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Java 7 feature: try-with-resources

Introduction

Another new feature in Java 7 is the try-with-resource statement. To explain it, lets first have a look at how we would implement a simple database query using JDBC, while making sure that all resources are properly closed independent of whether an exception is thrown by some of the methods or not. This example uses the scott/tiger sample database delivered with each Oracle database installation:


private void oldApproach() throws SQLException {
    Connection con = null;
    Statement stmt = null;
    ResultSet rs = null;
    try {
        con = DriverManager.getConnection(DB_URL, DB_USER, DB_PASSWORD); // Remember: con.close(); !!
        stmt = con.createStatement();                                    // Remember: stmt.close(); !!
        rs = stmt.executeQuery("SELECT deptno, dname FROM dept");        // Remember: rs.close(); !!
        while(rs.next()) {
            System.out.println(rs.getString("deptno") + ": " + rs.getString("dname"));
        }
    } finally {
        if (rs != null) {
            try {
                rs.close();
            } catch (SQLException e) {
                e.printStackTrace();
            }
        }
        if (stmt != null) {
            try {
                stmt.close();
            } catch (SQLException e) {
                e.printStackTrace();
            }
        }
        if (con != null) {
            try {
                con.close();
            } catch (SQLException e) {
                e.printStackTrace();
            }
        }
    }
}
This example shows that a lot of boilerplate code is necessary, especially to make sure that the resources are properly cleaned up. Note that, in this particular example, it might be sufficient to close the Connection object to release all dependant resources like Statements and ResultSets. Anyway, the example closes them all separately, mainly to make the difference to the code shown below even more obvious. Suppose you want to write the results into some file, then you need to take care of properly closing the output stream to the file in any case since it is independant from the JDBC connection.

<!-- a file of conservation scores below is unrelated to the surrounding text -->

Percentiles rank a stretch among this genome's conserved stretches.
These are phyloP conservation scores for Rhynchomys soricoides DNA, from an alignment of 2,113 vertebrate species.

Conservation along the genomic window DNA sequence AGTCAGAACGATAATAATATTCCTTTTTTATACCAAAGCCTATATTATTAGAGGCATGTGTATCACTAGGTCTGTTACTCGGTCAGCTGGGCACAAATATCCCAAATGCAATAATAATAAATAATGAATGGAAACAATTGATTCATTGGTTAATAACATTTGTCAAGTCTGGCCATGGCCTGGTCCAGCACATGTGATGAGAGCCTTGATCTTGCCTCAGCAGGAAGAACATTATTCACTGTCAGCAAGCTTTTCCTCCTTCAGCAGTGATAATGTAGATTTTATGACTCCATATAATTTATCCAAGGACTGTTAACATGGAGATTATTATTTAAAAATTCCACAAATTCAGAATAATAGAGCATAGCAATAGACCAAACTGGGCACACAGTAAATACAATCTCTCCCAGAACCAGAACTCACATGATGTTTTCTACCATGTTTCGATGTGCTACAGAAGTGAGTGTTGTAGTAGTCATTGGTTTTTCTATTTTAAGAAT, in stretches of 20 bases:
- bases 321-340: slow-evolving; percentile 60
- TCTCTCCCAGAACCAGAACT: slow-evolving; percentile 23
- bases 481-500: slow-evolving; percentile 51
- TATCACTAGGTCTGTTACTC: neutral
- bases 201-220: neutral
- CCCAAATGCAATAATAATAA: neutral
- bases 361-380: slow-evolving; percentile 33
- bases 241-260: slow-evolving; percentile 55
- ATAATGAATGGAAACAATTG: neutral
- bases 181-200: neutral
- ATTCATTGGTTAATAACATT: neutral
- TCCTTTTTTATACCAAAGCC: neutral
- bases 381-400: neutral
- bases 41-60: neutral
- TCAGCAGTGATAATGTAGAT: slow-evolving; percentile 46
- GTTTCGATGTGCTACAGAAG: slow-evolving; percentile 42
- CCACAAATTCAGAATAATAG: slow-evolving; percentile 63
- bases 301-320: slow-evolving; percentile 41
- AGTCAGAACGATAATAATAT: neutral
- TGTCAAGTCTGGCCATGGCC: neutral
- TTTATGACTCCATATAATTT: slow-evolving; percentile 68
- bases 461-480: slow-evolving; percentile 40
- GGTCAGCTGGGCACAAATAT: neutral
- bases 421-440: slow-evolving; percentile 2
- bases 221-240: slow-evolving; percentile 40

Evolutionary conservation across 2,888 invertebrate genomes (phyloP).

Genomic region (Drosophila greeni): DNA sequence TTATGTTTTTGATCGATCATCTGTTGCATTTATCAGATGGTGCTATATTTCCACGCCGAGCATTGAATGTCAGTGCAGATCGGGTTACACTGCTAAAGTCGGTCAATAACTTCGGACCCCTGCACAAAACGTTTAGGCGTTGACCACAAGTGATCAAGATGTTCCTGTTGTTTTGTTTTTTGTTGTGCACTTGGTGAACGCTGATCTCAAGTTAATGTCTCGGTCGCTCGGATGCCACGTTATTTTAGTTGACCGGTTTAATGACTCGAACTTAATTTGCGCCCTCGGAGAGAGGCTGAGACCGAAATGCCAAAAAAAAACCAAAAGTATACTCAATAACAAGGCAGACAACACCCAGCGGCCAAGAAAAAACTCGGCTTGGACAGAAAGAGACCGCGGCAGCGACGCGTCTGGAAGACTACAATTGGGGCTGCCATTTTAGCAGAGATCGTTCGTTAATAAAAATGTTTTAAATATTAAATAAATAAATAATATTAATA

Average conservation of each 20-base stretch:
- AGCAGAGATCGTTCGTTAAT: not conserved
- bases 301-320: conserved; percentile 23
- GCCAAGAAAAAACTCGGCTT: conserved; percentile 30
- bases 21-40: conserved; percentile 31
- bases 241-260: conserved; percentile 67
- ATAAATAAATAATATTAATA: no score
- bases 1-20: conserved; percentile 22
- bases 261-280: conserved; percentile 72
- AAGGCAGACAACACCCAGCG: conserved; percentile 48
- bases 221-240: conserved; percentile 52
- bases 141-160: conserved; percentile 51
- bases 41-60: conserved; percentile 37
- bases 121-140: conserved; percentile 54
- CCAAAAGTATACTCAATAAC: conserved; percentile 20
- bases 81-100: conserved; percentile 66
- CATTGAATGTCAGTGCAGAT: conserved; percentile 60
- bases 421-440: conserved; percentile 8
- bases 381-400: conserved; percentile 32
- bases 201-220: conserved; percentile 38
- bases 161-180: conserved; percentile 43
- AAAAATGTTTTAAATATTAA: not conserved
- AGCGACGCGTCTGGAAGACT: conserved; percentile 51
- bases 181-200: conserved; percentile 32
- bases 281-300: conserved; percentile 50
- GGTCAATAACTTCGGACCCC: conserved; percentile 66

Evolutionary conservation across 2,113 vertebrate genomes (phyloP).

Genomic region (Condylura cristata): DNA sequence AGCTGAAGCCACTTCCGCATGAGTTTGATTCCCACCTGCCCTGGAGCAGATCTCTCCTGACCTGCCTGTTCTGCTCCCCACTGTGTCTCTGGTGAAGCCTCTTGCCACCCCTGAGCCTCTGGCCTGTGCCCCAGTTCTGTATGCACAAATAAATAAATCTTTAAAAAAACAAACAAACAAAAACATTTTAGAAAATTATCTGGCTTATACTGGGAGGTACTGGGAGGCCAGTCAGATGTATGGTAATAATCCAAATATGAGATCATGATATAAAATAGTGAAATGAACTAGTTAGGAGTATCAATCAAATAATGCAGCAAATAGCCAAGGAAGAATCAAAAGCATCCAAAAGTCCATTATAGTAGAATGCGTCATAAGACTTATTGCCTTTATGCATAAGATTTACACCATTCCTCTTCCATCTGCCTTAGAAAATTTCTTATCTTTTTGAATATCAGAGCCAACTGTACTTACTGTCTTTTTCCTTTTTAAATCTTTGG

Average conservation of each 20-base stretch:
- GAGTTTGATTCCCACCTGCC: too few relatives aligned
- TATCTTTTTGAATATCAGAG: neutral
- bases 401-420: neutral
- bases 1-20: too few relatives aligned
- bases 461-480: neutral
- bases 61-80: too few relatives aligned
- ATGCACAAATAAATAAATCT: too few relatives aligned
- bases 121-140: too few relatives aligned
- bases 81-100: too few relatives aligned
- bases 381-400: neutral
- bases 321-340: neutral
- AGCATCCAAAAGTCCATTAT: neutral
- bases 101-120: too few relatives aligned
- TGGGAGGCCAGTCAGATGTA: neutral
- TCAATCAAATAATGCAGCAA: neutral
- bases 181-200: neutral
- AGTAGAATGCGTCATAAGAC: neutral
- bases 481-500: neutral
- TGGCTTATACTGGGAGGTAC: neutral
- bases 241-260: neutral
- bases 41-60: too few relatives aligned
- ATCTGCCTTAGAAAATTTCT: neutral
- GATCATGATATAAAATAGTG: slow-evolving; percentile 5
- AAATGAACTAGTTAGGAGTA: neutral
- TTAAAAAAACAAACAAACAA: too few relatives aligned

Lets see how we can write the code with the new try-with-resources statement introduced in Java 7:


private void newApproach() throws SQLException {
    try (Connection con = DriverManager.getConnection(DB_URL, DB_USER, DB_PASSWORD);
        Statement stmt = con.createStatement();
        ResultSet rs = stmt.executeQuery("SELECT deptno, dname FROM dept"))  {

        while(rs.next()) {
            System.out.println(rs.getString("deptno") + ": " + rs.getString("dname"));
        }
    }
}

Short, isn’t it? In this example, is is assured that the close() method is called on each of the objects declared within the parentheses of the try() - statement. The close methods are automatically called in reverse order as the references are declared in the try() - statement, and they are only called if they have been initialized, means if they are not null. This makes it much easier to write code which properly cleans up resources!

In the next section we will see how this actually works.